Are Britons bored of Christmas turkey?

Turkey is a firm favorite at Christmas, but game meat is enjoying a resurgence of popularity in Britain, according to a new report from Mintel.

The market research firm said that game was "flying high" in the U.K., with the market expanding by one-third in the last five years alone.

Venison (deer) was the star performer, with its usage increasing to 17 percent from 13 percent over the last 12 months, according to Mintel's survey of 2,000 British Internet users aged 16 or over.

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"This growth is a testament to consumers being experimental with their in-home meals, as part of the growing 'foodie culture' in the U.K. We see consumers looking to expand their repertoires beyond the standard meat and poultry products which are cornerstones of British meal times," Emma Clifford, senior food analyst at Mintel, said in a report on Christmas Eve.

"Rising interest in scratch cooking and growing confidence in the kitchen is likely to be encouraging more people to branch out to different dishes, and perhaps recreate some which they have enjoyed in restaurants. Exposure of game from TV chefs such as Gordon Ramsay and Jamie Oliver is also helping to boost awareness of cooking with game and this is feeding through into sales."

Game refers to any animal hunted for food or pleasure rather than farmed. It includes small birds such as quail; winged game such as geese, ducks, grouse, partridges and pheasants; ground game such as hare and rabbits and big game such as venison and boar.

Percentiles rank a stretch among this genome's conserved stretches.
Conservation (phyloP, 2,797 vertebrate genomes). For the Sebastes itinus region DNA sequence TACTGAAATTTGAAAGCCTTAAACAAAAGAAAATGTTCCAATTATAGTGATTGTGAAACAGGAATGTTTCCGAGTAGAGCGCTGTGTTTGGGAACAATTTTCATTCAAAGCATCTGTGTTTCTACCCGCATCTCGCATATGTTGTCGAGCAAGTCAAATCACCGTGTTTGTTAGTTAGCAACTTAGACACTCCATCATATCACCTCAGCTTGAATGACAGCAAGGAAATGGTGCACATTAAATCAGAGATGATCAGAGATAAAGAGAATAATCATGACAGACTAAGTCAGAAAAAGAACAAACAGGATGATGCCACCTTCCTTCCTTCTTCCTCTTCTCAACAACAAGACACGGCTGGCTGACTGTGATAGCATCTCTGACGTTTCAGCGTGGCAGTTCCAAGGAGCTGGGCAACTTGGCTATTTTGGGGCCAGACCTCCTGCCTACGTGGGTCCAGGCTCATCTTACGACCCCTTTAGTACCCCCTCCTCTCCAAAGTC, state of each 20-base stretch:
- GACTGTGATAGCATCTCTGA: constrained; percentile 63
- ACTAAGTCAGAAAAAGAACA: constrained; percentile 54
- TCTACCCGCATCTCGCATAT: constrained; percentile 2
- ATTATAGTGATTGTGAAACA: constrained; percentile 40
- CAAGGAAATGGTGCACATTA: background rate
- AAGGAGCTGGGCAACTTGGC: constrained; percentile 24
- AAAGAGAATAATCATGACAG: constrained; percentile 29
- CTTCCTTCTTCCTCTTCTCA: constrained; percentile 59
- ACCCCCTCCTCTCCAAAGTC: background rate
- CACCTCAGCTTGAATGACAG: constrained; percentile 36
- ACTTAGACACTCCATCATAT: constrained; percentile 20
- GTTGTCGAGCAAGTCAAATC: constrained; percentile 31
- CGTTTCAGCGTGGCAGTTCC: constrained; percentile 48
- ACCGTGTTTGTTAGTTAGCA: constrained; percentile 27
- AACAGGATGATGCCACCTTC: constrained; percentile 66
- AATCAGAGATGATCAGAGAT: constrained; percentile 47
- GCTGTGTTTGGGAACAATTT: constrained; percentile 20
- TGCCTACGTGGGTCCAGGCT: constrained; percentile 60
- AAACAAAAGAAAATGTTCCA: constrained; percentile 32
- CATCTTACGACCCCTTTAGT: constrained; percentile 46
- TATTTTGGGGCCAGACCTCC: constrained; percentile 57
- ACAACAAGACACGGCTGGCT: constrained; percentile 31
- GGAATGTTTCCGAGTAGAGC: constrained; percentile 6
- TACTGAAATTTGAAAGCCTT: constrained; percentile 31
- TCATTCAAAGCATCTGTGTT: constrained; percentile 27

The game meat market in Briton is seen reaching £106 million ($158 million) by the end of 2015, up from £98 million in 2014, according to Mintel. Growth is expected to continue, with sales forecast to hit £143 million by 2020.

Mintel said there was scope to propel the growth further, with 41 percent of Britons saying they had not eaten game in the past six months but would be interested in doing so in the future. Fifty-six percent of game eaters believed it was healthier than other red meats, according to Mintel.

Overall, one in four Britons ate game in the last six months, predominantly venison, according to Mintel. Only 7 percent had eaten hare, rabbit, boar or pheasant and only 4 percent had consumed quail, partridge or guinea fowl in that period.

The British Deer Farms and Parks Association claims that venison is lower in fat than a skinned breast of chicken, high in iron and low in cholesterol and contains healthy Omega 3 fatty acids usually found in fish.

Tesco's "finest venison haunch with a bramble and shallot sauce" had sold out as of December 23. The New Zealand joint was on sale for £26.25, to serve four to five people.

By comparison, Tesco's "finest British free-range bronze Turkey butterfly joint with pork, apricot, cranberry and brand stuffing" will serve 10 and costs £35. This had also sold out as of December 23.

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